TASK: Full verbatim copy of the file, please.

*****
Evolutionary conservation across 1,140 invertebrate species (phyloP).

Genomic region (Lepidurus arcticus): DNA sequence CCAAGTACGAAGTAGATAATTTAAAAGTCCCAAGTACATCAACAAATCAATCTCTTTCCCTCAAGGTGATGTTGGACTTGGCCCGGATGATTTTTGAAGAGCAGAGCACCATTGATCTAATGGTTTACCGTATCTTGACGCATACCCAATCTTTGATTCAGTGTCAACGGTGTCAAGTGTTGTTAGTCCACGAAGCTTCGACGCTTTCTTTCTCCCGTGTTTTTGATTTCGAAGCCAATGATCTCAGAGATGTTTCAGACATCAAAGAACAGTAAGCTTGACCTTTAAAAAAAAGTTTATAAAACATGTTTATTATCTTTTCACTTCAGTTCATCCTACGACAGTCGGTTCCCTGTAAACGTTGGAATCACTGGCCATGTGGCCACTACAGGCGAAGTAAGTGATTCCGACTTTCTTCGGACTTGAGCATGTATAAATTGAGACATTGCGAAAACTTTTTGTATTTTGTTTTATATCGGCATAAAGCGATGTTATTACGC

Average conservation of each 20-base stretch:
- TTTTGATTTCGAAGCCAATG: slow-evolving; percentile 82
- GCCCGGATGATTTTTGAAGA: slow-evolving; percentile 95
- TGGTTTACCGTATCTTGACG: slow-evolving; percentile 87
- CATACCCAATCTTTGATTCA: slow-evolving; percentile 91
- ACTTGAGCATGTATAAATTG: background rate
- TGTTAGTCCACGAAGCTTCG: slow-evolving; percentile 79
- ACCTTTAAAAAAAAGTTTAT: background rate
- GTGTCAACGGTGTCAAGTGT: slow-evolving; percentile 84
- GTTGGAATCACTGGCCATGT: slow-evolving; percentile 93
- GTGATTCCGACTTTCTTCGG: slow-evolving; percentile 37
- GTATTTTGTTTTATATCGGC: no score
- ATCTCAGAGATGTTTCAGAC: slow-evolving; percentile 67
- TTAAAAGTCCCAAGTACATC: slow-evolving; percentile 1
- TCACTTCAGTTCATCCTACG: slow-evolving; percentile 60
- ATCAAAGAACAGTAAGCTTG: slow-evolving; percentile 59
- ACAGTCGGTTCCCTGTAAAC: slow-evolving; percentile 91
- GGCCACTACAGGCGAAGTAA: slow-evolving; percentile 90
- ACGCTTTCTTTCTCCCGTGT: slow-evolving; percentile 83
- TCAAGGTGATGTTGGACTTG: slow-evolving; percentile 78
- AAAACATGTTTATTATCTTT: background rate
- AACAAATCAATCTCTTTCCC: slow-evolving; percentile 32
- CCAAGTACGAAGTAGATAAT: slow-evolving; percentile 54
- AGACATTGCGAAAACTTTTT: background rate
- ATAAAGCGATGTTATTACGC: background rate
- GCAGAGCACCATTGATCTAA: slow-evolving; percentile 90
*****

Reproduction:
Evolutionary conservation across 1,140 invertebrate species (phyloP).

Genomic region (Lepidurus arcticus): DNA sequence CCAAGTACGAAGTAGATAATTTAAAAGTCCCAAGTACATCAACAAATCAATCTCTTTCCCTCAAGGTGATGTTGGACTTGGCCCGGATGATTTTTGAAGAGCAGAGCACCATTGATCTAATGGTTTACCGTATCTTGACGCATACCCAATCTTTGATTCAGTGTCAACGGTGTCAAGTGTTGTTAGTCCACGAAGCTTCGACGCTTTCTTTCTCCCGTGTTTTTGATTTCGAAGCCAATGATCTCAGAGATGTTTCAGACATCAAAGAACAGTAAGCTTGACCTTTAAAAAAAAGTTTATAAAACATGTTTATTATCTTTTCACTTCAGTTCATCCTACGACAGTCGGTTCCCTGTAAACGTTGGAATCACTGGCCATGTGGCCACTACAGGCGAAGTAAGTGATTCCGACTTTCTTCGGACTTGAGCATGTATAAATTGAGACATTGCGAAAACTTTTTGTATTTTGTTTTATATCGGCATAAAGCGATGTTATTACGC

Average conservation of each 20-base stretch:
- TTTTGATTTCGAAGCCAATG: slow-evolving; percentile 82
- GCCCGGATGATTTTTGAAGA: slow-evolving; percentile 95
- TGGTTTACCGTATCTTGACG: slow-evolving; percentile 87
- CATACCCAATCTTTGATTCA: slow-evolving; percentile 91
- ACTTGAGCATGTATAAATTG: background rate
- TGTTAGTCCACGAAGCTTCG: slow-evolving; percentile 79
- ACCTTTAAAAAAAAGTTTAT: background rate
- GTGTCAACGGTGTCAAGTGT: slow-evolving; percentile 84
- GTTGGAATCACTGGCCATGT: slow-evolving; percentile 93
- GTGATTCCGACTTTCTTCGG: slow-evolving; percentile 37
- GTATTTTGTTTTATATCGGC: no score
- ATCTCAGAGATGTTTCAGAC: slow-evolving; percentile 67
- TTAAAAGTCCCAAGTACATC: slow-evolving; percentile 1
- TCACTTCAGTTCATCCTACG: slow-evolving; percentile 60
- ATCAAAGAACAGTAAGCTTG: slow-evolving; percentile 59
- ACAGTCGGTTCCCTGTAAAC: slow-evolving; percentile 91
- GGCCACTACAGGCGAAGTAA: slow-evolving; percentile 90
- ACGCTTTCTTTCTCCCGTGT: slow-evolving; percentile 83
- TCAAGGTGATGTTGGACTTG: slow-evolving; percentile 78
- AAAACATGTTTATTATCTTT: background rate
- AACAAATCAATCTCTTTCCC: slow-evolving; percentile 32
- CCAAGTACGAAGTAGATAAT: slow-evolving; percentile 54
- AGACATTGCGAAAACTTTTT: background rate
- ATAAAGCGATGTTATTACGC: background rate
- GCAGAGCACCATTGATCTAA: slow-evolving; percentile 90